A former Thai Navy SEAL has died in the effort to rescue 12 boys and their adult soccer coach trapped in a cave in northern Thailand Friday, authorities said. Petty Officer 2nd Class Saman Kunan, 38, had successfully delivered oxygen tanks deep inside the tunnels when he was found unconscious in the water early Friday.
Kunan had completed the delivery of oxygen tanks between the cave's "chamber 3," a large cavern where the Thai Navy established a command center, and the flooded tunnels leading to the trapped boys about 1,700 meters away. He had been placing oxygen tanks along a potential escape route for the boys, reports The Independent.
The former elite diver was found by another diver who attempted to give him CPR. Kunan, who was working as a volunteer, died around 1 a.m. local time from lack of oxygen.
Speaking at a news conference Friday morning, the Thai Navy SEAL commander in charge of the rescue effort named Kunan.
"A former SEAL who volunteered to help died last night around 2 a.m.," Chiang Rai's deputy governor, Passakorn Boonyaluck, told reporters at the rescue site. "His job was to deliver oxygen. He did not have enough on his way back."
Kunan graduated as a special forces officer and later resigned from the Navy SEALS but had volunteered for the rescue mission after the reports of the missing team were at the forefront of national news for almost two weeks.
"The conditions in the cave are tough," said Thai SEAL commander Apakorn Yookongkaew. "Once he placed the oxygen tanks he became unconscious on his way back. His buddy tried to administer first aid, when there was no response he tried to move him. We won't let his life be in vain. We will carry on".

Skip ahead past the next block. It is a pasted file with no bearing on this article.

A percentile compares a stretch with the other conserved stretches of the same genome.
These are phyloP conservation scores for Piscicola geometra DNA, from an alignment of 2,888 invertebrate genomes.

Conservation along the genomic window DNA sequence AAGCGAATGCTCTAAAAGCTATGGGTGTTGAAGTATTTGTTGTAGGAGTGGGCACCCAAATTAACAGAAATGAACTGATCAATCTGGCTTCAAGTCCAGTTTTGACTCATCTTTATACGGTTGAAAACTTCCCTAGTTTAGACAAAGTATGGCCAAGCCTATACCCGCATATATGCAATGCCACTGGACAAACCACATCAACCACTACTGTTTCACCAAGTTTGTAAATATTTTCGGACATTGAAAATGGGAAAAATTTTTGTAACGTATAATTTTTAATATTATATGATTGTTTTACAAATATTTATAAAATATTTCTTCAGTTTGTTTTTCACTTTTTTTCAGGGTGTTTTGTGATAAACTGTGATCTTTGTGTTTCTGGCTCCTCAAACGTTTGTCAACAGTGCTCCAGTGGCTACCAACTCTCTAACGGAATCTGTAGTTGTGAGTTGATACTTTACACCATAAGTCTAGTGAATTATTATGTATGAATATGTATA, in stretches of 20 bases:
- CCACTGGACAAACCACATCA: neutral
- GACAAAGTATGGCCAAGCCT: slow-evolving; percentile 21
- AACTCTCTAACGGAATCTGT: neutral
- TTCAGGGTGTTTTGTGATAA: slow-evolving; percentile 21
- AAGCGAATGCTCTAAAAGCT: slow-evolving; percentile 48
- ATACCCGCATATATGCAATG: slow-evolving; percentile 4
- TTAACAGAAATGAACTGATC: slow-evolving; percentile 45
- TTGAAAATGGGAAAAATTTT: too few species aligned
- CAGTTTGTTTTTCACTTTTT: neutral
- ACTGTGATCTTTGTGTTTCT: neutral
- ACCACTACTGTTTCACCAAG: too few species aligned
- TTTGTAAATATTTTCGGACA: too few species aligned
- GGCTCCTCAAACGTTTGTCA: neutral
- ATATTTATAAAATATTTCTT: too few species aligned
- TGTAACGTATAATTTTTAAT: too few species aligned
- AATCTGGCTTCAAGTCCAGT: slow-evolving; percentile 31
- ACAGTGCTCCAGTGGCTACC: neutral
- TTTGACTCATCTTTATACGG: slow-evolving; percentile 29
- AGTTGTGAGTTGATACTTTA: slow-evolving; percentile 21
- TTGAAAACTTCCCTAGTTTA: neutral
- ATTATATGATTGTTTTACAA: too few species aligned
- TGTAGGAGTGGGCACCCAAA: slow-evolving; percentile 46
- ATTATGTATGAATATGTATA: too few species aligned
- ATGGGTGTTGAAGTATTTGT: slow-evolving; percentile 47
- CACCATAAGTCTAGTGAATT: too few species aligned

Officials also raised concerns Friday that oxygen levels in the cave are running low as a result of so many people working in them to supply the boys and prepare for their rescue. Efforts to save the boys have turned international as the rescue team faces a race against time to free them before a new rainstorm arrives. Forces from the U.S. and Australia have arrived to support Thai authorities, as well as technical experts from the U.K., China, Japan and elsewhere.
"We can no longer wait for all conditions (to be ready) because circumstances are pressuring us," Yookongkaew told a news conference. "We originally thought the boys can stay safe inside the cave for quite some time, but circumstances have changed. We have limited amount of time."
The boys, aged 11 to 16, have been trapped for almost 13 days since they went to explore the caves after a soccer game on June 23. They were discovered by two British volunteer divers Monday night, but authorities are still trying to establish the safest way to get them out of the flooded cave network.
Thailand's monsoon season does not end until around October, meaning more water could fill the chamber where the boys are trapped, meaning the safest option — to wait until the caves dry out naturally — is impossible.0comments
Along the route the British volunteer divers used to find the boys, the journey takes experienced divers about five hours. The boys themselves have no previous experience using diving equipment and some reportedly cannot even swim.
TIME reports that the difficult dive requires careful navigation in pitch-black, muddy waters through stalactites and around sharp corners. Some passageways are reportedly so narrow that divers had to remove some equipment to get through them, while some have been widened to ease the passage.